Inoperable Brain Tumor


What is an Inoperable Brain Tumor?

Inoperable Brain Tumor is a tumor that is located in a surgically inaccessible place in the brain, or one’s that are composed of multiple tumors and can’t be all removed. Accessibility of the tumor is decided by the surgeon, depending on many factors, such as the possibility to access the tumor without damaging critical brain areas.

Inoperable Brain Tumor


It might also be a tumor that is too entangled with blood vessels and operating it would be a risk for patient’s life. Or there are concerns about the patient´s ability to survive the operation, in case of other concomitant diseases [1]. All tumors can be classified into two big groups- benign and malignant.

Benign tumors do not invade nearby tissue and do not spread to other organs, but their location may cause some brain function impairment. Malignant tumors are dived in two subgroups- primary and secondary. Secondary tumors are metastasis from cancer located in any other organ. Primary tumors arise from the tissue in the brain [2].

Symptoms

Since inoperable brain tumor can be any kind of tumor, the symptoms are very variable. There are a number of generalized symptoms that are caused by the pressure of the tumor on brain or brain stem. These symptoms are:


  • Headaches, that are worse in the morning and can increase with activity
  • Seizures
    • Muscle twitches, spasms- so called Myclonic seizures
    • Tonic-Clonic seizures- loss of consciousness and bodily functions that is followed by twitching and relaxing of the muscles.
    • Sensory seizures, when any of senses are changed without loss of consciousness.
    • Complex seizures that can cause partial loss of consciousness or awareness.
  • Personality changes
  • Memory changes
  • Lethargy
  • Nausea
  • Vomiting
  • Sleep disturbances [3].

Some specific symptoms depend on the location of the tumor:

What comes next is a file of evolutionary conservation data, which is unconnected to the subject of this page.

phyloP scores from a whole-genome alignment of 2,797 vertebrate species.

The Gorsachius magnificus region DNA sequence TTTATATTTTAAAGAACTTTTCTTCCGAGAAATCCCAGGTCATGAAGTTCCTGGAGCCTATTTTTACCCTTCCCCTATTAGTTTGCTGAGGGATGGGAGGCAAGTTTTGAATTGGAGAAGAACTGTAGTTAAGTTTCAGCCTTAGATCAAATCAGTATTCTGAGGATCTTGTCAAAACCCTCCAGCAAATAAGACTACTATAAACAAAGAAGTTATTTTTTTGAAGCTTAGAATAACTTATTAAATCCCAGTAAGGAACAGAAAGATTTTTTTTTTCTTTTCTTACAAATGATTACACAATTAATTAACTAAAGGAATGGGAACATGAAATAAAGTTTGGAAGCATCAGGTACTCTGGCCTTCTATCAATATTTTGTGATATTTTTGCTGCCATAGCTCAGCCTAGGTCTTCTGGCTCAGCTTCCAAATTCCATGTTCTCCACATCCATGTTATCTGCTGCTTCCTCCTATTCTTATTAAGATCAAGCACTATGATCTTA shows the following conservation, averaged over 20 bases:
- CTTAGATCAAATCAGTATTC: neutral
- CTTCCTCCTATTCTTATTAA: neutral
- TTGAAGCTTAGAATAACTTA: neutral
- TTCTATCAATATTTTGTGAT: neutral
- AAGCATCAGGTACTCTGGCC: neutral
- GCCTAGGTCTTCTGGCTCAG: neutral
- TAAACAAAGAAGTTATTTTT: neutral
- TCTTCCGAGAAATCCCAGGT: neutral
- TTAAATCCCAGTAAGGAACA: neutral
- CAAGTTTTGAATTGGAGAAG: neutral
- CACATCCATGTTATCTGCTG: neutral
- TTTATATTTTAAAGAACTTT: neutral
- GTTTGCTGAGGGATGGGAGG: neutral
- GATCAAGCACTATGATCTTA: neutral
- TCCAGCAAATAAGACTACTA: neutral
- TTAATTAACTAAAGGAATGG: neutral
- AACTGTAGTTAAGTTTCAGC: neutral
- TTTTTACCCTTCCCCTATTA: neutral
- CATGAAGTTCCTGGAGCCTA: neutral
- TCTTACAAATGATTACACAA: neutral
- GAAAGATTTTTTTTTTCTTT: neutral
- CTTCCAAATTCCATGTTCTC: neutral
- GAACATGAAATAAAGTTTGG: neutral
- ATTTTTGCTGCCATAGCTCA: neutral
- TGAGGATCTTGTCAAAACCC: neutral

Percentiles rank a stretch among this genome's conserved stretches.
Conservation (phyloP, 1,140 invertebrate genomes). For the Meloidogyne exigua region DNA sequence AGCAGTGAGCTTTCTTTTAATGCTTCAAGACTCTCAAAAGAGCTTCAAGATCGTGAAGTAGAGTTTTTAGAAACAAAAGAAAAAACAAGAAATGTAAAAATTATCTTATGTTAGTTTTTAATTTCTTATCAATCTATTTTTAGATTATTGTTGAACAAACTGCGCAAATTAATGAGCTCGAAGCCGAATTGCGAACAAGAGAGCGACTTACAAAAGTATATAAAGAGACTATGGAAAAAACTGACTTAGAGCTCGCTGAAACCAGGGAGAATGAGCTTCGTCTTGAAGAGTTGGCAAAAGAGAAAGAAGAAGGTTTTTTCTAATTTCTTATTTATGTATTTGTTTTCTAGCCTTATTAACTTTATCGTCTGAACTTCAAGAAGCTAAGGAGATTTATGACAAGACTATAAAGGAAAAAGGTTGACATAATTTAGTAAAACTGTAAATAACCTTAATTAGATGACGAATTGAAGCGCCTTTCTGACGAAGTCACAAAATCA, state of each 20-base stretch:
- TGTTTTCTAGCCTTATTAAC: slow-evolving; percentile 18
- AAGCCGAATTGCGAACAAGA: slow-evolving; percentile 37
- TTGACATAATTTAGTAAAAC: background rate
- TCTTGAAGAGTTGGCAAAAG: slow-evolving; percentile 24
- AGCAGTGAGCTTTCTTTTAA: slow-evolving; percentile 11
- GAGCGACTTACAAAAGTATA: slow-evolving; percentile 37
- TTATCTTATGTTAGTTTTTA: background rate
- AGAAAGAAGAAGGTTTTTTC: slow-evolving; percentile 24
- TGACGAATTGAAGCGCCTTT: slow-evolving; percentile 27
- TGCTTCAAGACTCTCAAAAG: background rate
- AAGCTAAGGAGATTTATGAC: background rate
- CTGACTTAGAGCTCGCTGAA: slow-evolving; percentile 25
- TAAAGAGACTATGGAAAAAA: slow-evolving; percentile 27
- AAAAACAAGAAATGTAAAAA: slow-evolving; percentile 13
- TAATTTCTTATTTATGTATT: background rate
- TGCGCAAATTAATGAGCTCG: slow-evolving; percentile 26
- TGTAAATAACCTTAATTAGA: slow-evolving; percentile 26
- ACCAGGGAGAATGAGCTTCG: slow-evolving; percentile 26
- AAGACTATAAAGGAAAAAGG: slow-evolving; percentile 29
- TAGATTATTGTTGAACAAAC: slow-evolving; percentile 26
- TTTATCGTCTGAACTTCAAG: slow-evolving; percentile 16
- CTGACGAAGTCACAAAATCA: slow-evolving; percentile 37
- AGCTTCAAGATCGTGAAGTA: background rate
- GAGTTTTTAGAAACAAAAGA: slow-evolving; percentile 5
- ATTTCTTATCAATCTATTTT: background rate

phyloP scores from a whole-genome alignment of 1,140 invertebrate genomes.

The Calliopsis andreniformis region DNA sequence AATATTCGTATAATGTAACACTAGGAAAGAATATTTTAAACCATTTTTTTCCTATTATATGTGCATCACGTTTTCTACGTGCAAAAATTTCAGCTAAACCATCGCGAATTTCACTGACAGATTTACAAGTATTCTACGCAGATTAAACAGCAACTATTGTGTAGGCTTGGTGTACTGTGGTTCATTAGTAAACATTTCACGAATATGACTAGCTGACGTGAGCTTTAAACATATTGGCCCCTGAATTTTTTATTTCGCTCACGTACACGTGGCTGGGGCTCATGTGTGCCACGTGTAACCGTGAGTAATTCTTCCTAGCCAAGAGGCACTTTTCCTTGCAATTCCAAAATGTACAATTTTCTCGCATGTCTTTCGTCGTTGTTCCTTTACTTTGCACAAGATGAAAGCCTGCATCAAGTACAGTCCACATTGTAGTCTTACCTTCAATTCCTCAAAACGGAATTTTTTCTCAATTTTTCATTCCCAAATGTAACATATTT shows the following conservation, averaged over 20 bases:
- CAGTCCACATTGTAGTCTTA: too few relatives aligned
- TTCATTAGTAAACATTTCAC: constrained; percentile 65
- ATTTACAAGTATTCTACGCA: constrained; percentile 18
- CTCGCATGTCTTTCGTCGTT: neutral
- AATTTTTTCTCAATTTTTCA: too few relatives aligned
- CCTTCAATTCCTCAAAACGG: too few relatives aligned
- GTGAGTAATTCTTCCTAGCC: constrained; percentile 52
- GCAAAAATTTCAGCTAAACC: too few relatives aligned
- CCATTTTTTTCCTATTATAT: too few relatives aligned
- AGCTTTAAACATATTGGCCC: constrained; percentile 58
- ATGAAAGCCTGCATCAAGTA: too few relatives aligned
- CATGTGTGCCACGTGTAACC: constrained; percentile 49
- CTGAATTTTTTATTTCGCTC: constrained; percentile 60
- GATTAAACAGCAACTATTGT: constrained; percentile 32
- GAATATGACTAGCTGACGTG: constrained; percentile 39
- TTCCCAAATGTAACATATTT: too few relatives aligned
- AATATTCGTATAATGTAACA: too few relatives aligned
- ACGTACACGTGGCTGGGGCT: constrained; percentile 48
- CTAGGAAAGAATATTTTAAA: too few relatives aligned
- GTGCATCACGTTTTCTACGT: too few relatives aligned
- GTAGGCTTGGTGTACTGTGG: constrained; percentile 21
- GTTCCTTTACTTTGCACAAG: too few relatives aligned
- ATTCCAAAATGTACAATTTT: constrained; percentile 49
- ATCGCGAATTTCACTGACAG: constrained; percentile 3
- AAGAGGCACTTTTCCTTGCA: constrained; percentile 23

• Pain or pressure near the tumor
  • Cerebellum-Impaired motor skills and loss of balance
  • Frontal lobe-apathy, lethargy, muscle weakness or paralysis
  • Occipital lobe or temporal lobe- partial or complete loss of vision
  • Frontal and temporal lobe- impaired speech, hearing, memory. Untypical emotional behavior
  • Parietal or frontal lobe-altered perception of touch or pressure, extremity weakness on one side of the body
  • Pineal gland- inability to look up
  • Pituitary tumor-symptoms connected to increased level of pituitary gland hormones, like immoderate growth of palms and feet, altered menstrual cycle in women
  • Brain stem- difficulty swallowing, double vision, facial muscle weakness[3].

All the mentioned symptoms vary in severity and regularity of occurrence. Patient can experience some of them together or possibly no symptoms at all. Some of the symptoms might have a different cause, unrelated to brain tumor. For example, tongue cancer can cause difficulty swallowing and trouble moving jaw or the tongue [4]. Spinal cancer can cause paralysis, decreased sensitivity to pain, and loss of sensation which mimics some symptoms of brain cancer [5].


Causes

Primary brain tumors originate from the brain or surrounding tissue. They can originate from the covering membranes of brain (meninges), pituitary, and pineal gland. Each cell has its own life cycle. Normally, cells are programmed to die and renew in a certain pace.

Tumors form, because of mutations in cell DNA, which disrupt this normal cycle. Cells start to divide uncontrollably, and continue living, when normal cells would die. The cause of the mutations to begin in the first place is hard to recognize. It can be a variety of things, like environmental factors, exposure to radiation, genetic predisposition.